After kicking off the new football season with three consecutive victories, Wolverhampton Wanderers have been made favourites for promotion to the elite English Premier League by local bookmakers such as Ladbrokes.
Backed by the club’s new Chinese owner Fosun, Wolves splashed nearly £50 million on new players. Some of the signings were represented by Jorge Mendes, whose sports management agency Gestifute is another of the assets in which Fosun and its chairman Guo Guangchang have invested.
But the season is young and Wolves fans shouldn’t get carried away with their early success, especially as investments of just this type have become the target of a crackdown recently initiated by the Chinese authorities.
A diktat curbing overseas purchases of non-core assets is one of the highest profile policy moves launched by the government this summer. Beijing worries that too much of the M&A activity is a cover for capital flight, which might endanger the country’s financial security. Fosun, alongside other acquisitive conglomerates like Wanda Group and Anbang Insurance (whose boss has been detained for unspecified reasons) has been singled out by state media as among the bad boys (see WiC375). State broadcaster CCTV also focused on the splashy spending on foreign football clubs, warning that it might be a means of money laundering.
Some of the biggest spenders have put a brake on their overseas acquisitions (Wanda has just pulled out of a £470 million purchase of a major property project in southwest London and in WiC376 we detailed how it has also been ‘slimming down’ via asset disposals).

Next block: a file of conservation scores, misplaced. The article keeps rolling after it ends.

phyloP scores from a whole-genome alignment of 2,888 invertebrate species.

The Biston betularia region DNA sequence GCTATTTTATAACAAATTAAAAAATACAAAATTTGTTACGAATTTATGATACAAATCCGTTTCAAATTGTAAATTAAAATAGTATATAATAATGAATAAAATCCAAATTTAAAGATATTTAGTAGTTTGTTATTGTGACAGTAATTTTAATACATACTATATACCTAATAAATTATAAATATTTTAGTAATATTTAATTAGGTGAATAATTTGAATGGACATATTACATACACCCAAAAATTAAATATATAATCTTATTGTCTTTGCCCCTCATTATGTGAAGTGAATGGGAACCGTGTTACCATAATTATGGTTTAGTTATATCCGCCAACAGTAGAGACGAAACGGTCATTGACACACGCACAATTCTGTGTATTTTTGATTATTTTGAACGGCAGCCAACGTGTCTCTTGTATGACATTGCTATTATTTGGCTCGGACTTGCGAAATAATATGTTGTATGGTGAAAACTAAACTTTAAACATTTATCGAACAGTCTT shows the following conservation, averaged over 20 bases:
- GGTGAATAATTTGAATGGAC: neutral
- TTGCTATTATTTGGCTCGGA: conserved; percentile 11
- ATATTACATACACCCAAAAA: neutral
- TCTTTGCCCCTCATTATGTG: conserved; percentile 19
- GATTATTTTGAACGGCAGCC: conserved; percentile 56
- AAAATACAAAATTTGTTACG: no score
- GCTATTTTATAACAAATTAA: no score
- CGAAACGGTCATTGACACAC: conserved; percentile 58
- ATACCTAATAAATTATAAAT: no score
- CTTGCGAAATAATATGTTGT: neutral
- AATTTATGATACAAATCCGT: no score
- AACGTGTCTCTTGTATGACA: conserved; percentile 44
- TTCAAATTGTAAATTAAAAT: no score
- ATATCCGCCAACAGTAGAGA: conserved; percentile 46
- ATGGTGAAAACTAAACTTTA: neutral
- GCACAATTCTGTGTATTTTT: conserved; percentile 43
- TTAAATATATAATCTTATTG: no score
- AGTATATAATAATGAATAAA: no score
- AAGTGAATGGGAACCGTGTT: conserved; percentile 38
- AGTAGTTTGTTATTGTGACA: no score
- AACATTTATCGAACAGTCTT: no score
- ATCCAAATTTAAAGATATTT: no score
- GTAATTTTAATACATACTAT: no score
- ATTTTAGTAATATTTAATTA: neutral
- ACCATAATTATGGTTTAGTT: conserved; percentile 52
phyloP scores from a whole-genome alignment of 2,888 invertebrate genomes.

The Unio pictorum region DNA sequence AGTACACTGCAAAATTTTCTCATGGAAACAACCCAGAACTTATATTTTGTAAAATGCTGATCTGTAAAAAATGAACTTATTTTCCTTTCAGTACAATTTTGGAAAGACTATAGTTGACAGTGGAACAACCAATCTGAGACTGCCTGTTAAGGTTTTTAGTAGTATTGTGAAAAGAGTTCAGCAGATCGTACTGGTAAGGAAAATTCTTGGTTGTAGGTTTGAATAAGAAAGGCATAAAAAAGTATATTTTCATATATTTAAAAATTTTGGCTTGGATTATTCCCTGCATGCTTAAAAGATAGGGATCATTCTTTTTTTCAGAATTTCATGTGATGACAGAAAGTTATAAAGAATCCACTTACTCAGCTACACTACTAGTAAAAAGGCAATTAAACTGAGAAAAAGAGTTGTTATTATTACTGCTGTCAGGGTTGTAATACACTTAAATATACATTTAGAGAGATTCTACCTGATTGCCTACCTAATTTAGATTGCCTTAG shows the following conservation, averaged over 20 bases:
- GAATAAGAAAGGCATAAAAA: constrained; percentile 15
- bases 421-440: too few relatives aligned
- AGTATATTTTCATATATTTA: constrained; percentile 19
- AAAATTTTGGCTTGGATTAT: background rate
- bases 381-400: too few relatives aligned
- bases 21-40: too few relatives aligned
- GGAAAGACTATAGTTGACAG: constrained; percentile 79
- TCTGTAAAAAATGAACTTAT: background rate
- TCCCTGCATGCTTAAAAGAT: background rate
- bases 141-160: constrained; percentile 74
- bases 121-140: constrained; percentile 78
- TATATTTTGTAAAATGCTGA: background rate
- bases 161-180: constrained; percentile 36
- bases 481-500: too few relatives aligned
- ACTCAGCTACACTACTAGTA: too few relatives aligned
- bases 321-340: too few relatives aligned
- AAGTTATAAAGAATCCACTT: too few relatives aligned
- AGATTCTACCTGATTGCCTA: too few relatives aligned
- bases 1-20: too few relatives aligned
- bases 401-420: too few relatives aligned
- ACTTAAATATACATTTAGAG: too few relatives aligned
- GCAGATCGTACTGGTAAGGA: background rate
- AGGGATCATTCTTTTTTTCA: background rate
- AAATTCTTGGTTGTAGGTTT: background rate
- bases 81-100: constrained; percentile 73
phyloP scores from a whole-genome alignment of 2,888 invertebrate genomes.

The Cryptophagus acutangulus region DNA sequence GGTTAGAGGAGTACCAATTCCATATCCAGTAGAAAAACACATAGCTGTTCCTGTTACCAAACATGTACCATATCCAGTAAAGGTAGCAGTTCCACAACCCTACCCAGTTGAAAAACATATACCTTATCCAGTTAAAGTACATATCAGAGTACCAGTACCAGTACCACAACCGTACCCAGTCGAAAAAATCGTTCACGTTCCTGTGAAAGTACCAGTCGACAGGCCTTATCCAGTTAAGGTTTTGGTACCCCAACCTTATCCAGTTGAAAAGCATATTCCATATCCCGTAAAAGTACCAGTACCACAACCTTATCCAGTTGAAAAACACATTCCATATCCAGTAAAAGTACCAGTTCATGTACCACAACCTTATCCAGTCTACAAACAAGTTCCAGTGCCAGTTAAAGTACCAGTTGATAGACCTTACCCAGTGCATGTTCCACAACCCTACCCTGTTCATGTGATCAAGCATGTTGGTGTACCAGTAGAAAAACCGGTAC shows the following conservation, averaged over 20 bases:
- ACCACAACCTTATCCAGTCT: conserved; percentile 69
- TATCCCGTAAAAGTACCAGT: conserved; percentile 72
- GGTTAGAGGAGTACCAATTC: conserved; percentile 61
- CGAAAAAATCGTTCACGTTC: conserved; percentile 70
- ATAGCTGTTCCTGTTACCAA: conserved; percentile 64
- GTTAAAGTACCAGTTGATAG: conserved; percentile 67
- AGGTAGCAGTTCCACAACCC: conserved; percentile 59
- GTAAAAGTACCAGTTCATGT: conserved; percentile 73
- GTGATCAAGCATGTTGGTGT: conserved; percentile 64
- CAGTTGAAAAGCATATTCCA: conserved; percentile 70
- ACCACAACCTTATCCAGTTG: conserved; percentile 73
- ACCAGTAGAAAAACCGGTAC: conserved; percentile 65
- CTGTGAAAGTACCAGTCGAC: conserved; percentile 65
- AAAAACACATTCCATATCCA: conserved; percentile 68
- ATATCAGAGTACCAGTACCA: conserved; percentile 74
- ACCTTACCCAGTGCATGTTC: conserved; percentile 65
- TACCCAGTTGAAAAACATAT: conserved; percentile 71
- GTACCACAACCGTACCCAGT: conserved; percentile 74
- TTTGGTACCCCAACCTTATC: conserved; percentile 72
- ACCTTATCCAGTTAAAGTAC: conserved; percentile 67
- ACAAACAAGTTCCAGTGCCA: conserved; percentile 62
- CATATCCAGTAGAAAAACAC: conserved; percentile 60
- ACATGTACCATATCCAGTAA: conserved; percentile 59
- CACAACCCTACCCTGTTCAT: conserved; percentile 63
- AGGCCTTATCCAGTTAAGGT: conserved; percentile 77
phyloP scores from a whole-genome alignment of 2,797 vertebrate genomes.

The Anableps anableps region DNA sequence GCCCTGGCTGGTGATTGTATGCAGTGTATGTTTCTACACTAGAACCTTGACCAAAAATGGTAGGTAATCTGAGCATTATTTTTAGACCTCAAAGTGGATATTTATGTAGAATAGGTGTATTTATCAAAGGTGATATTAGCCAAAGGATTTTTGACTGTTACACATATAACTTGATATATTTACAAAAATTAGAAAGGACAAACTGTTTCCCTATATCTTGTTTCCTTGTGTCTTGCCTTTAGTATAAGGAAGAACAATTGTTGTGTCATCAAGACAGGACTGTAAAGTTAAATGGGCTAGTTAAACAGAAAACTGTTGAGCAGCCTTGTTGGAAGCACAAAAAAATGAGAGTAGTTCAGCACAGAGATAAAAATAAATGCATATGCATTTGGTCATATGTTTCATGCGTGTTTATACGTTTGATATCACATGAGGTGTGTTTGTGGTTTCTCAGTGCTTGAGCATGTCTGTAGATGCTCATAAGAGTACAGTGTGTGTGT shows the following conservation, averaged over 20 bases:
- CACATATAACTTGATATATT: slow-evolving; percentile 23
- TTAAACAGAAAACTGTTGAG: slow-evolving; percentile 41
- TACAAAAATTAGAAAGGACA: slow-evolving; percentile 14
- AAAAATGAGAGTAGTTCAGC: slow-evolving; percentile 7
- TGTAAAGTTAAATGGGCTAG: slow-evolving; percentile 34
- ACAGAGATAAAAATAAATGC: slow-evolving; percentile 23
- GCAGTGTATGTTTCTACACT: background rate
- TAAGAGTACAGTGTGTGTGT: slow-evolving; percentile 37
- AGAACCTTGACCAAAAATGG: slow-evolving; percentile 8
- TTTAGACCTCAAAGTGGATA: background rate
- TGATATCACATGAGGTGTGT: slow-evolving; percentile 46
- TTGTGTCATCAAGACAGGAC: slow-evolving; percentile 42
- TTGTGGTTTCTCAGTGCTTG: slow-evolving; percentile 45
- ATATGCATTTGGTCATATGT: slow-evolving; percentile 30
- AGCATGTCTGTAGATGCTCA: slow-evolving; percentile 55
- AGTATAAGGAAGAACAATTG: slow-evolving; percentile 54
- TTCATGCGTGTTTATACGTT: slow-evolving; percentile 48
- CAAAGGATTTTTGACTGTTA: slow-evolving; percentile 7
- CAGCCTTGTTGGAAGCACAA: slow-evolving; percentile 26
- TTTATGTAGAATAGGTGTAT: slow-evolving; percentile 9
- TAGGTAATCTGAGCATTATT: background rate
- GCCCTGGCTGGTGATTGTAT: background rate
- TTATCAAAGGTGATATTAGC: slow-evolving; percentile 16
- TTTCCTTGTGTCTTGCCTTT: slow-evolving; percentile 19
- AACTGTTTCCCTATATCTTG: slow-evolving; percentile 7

But Fosun has shown less sign of slowing down. Fosun Pharmaceutical, one of its units, confirmed in a stock exchange filing this month that it is bidding for a stake in American drug maker Arbor Pharmaceuticals. According to Chinese media, the deal values Arbor at about $3 billion and Fosun may make a joint offer bid with state-controlled counterpart Shanghai Pharmaceutical.
In July Fosun partnered with Sanyuan Foods, which is backed by the Beijing municipal government, to launch a Rmb5 billion ($750.5 million) takeover of French margarine maker St-Hubert. And earlier this month, the Shanghai conglomerate said it will be bidding for a controlling stake in German engineering firm Koller, alongside Nanjing Nangang, which is backed by the Nanjing government.
“Why has Fosun remained active in overseas acquisitions?” queried China Economic Weekly. Its sister unit Xinhua may have provided the answer, singling out Fosun’s bids for St-Hubert and Koller as the way forward for China’s outbound M&A. “After a series of eyebrow raising megadeals in recent years, a number of high-profile but less controversial deals are now grabbing the limelight,” it noted. “These new deals show the country’s foreign investment is stepping out of the fast lane into one focused on sensible investment and quality growth.”
Xinhua also interviewed Fosun’s Guo, who said his main headache in foreign investment had been his bigger-spending Chinese rivals, who have been driving up prices with bids that are hard to justify. Guo believes “such squandering” is at an end thanks to the authorities tightened supervision.
China Business Journal noted that regulators have laid down two broad principles for outbound investment. Firstly, leveraged buyouts aren’t allowed, and secondly, companies should focus on targets aligned with policies encouraged by the central government, such as technology innovation and (you may have guessed it) Xi Jinping’s Belt and Road Initiative.
Of course, Fosun seems to be signposting the way forward with a third, apparently unspoken rule: things will be easier if you bid in conjunction with a state-owned partner as well.
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